This is an abridged version of an interview from the Big Green Politics Podcast, reproduced here with their consent. For the full interview, see links at the end of the article.
In November 2018, Carla Denyer, a Green Party councillor in Bristol, proposed a motion calling on Bristol’s Labour mayor to declare a climate emergency.
The motion passed unanimously in the Labour run council – and so started a wave of climate emergency motions. 822 cities, councils and jurisdictions have done the same, catching the public mood that environmental groups like Extinction Rebellion were taking to the streets and coming just as the IPCC’s grim warning that we had 12 years to act started to sink into the collective consciousness.
Julia: What inspired you to propose the climate emergency motion?
Carla: There were three climate emergency motions in the world before mine – the first was Darebin in Australia, and then there were two in the US – Hoboken in New Jersey and Berkeley, California. And I heard about those three from environmental activists in Bristol, right at the beginning of the Extinction Rebellion movement, when it was really only just getting going.
I saw that [the concept] had promise because it was very simple and I thought that that simplicity might help me to get other parties on board and appeal to the widest possible set of people when proposing our motion.
Green Party councillors have been proposing similar motions saying cities should be reducing their carbon footprint for decades. Why exactly my motion on this passed when other similar ones in the past hadn’t I’m not exactly sure. I think there was an element of zeitgeist. We’d just had that alarmingly hot summer in 2018, the IPCC report about the impact of 1.5 degrees of global warming had just come out and as I mentioned the early actions of the Extinction Rebellion movement had got going. And all of that had happened within a month or two of me proposing my motion.
Julia: So what exactly is a climate emergency motion?
Carla: The principle of declaring a climate emergency is that that’s the first step. So some of the criticism is that it’s just symbolic it’s just words. But the principle of declaring a climate emergency is that the first step is to declare [...] and then you take bold action to tackle it.
The way I think of it is actually similar to the 12-step programme that’s used by organisations like Alcoholics Anonymous, in that the first step is acknowledging that you have a problem and that you can’t deal with it on your own. I think humanity’s relationship with carbon is a bit like an addiction so it does apply quite well. The first stage is saying we are in a crisis, we need to change something in our lives, and then once you’ve made that declaration then all of your other decisions have to flow from that.
My motion called for four main things from the mayor – to declare a climate emergency, to commit to the city going carbon-neutral by 2030, to lobby national government for the powers and funding necessary to achieve that, and finally to report back within six months with a plan for how to decarbonise. Those deadlines of the 2030 decarbonisation and reporting back with a plan were quite important to me because they were what helped make the motion not just nice words, but that it would result in action.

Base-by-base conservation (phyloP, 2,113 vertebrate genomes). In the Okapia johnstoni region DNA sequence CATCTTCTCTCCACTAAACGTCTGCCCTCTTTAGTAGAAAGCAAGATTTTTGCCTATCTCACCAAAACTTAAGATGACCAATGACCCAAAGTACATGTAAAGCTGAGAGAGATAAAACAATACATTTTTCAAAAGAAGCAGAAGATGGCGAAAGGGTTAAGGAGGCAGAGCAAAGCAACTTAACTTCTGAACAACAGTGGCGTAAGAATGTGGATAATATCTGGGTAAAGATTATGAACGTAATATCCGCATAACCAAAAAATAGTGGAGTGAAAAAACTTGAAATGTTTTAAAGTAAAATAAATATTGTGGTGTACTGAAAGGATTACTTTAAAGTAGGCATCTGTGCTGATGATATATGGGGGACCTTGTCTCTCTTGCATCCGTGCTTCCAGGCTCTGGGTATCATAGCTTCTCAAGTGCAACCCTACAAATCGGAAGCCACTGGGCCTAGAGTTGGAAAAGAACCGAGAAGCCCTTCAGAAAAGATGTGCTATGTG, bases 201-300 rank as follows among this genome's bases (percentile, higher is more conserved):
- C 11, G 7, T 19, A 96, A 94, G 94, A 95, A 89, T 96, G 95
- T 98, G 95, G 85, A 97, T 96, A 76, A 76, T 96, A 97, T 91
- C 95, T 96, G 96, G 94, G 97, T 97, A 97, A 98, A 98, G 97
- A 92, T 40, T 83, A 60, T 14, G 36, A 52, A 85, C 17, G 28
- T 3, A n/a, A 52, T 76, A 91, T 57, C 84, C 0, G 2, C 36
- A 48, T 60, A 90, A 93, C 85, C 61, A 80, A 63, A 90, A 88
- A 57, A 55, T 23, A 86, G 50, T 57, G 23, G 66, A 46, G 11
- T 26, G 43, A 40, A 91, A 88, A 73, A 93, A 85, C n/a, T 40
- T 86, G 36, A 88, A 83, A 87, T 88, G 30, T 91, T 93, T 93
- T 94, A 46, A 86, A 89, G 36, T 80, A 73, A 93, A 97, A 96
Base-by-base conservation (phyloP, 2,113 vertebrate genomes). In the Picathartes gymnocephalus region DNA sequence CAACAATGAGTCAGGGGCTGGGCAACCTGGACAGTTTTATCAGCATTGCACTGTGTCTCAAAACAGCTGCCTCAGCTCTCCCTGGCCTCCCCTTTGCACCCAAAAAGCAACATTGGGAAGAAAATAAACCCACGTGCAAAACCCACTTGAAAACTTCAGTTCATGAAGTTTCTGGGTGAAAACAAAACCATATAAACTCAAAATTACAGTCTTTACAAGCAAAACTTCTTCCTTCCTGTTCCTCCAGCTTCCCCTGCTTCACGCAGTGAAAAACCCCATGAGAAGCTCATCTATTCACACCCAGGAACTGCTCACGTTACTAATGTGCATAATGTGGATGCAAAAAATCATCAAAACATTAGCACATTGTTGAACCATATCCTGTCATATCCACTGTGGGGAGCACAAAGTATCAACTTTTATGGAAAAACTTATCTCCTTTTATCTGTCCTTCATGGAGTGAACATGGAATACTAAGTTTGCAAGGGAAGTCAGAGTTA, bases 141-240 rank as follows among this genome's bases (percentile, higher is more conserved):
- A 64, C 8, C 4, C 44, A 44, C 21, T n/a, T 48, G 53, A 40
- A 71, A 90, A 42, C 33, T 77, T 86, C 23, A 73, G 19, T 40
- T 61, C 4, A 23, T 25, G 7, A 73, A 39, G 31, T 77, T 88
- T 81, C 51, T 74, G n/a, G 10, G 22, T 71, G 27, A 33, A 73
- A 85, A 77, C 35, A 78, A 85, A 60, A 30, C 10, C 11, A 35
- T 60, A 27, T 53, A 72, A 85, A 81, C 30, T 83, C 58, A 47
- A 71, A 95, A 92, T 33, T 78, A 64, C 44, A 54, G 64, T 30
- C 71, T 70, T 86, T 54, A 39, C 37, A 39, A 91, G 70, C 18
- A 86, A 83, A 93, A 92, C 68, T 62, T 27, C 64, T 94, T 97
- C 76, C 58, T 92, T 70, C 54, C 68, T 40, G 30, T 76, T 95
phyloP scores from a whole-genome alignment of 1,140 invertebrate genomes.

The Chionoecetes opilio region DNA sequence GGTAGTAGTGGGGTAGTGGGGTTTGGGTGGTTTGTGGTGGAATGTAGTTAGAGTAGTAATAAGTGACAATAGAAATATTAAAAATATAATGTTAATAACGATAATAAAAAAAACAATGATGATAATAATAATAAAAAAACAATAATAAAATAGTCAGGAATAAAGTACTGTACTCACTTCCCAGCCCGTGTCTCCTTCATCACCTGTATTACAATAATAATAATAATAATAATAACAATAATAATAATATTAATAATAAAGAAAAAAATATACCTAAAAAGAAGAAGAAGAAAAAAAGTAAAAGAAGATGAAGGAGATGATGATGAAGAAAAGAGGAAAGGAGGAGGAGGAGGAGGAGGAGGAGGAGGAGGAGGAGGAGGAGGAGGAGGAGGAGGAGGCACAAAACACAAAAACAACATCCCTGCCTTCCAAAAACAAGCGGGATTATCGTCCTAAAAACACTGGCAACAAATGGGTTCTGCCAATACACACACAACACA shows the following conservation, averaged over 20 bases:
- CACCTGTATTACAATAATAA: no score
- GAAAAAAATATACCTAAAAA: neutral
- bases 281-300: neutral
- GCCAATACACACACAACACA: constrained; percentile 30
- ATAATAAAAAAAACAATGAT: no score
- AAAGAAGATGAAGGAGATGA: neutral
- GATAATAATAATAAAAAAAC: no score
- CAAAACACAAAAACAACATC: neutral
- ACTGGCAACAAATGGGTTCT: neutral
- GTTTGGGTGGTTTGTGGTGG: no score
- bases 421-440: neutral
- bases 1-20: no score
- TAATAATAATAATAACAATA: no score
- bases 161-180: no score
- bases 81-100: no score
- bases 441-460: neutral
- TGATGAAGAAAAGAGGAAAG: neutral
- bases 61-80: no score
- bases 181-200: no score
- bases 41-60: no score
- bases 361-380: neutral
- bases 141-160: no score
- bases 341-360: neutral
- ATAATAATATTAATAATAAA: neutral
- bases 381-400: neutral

Julia: Many councils around the UK have declared a climate emergency because at this stage they kind of have to – but the motions were often very watered down and they were also often followed by total unashamed business as usual.
The question is, how do we stop these declarations from staying just ‘nice words’, a means for politicians who don’t plan to act with any urgency on the climate to look good?
Carla: I agree there is definitely a risk of politicians jumping on this bandwagon because frankly they are being embarrassed into it by the Greens and by environmental campaigners outside of party politics. When I was writing my motion, it didn’t even cross my mind to think, what do we do if hundreds of Tory-run councils declare climate emergencies and then don’t look like they’re going to act on it. That was an unimaginable future.
Green Party councillors have a big role to play in keeping up the pressure where they’re not in the administration – they can still provide important pressure holding the administration’s feet to the fire on what they’ve said. If nothing else, the climate emergency declarations are a lever that Greens in the councils and activists outside can use to say: ‘you said this, why are you doing that’.
Julia: What did you think of the Bristol mayor’s report on how to reach the carbon neutral 2030 target?
Carla: My view on the Bristol mayor’s plan is mixed, to be honest. The Green councillors produced our own report about two months after the motion came out with our suggestions and we were pleased to see that some of those made it into the mayor’s plan. For example, we borrowed an idea we really liked from Oslo, which is run jointly by Labour and Greens. They have a carbon budget which means that any major decision that the city council makes has to be either reducing carbon emissions or at least not making them worse, and if it is making them worse then it has to go back to the drawing board. And that would be completely transformational.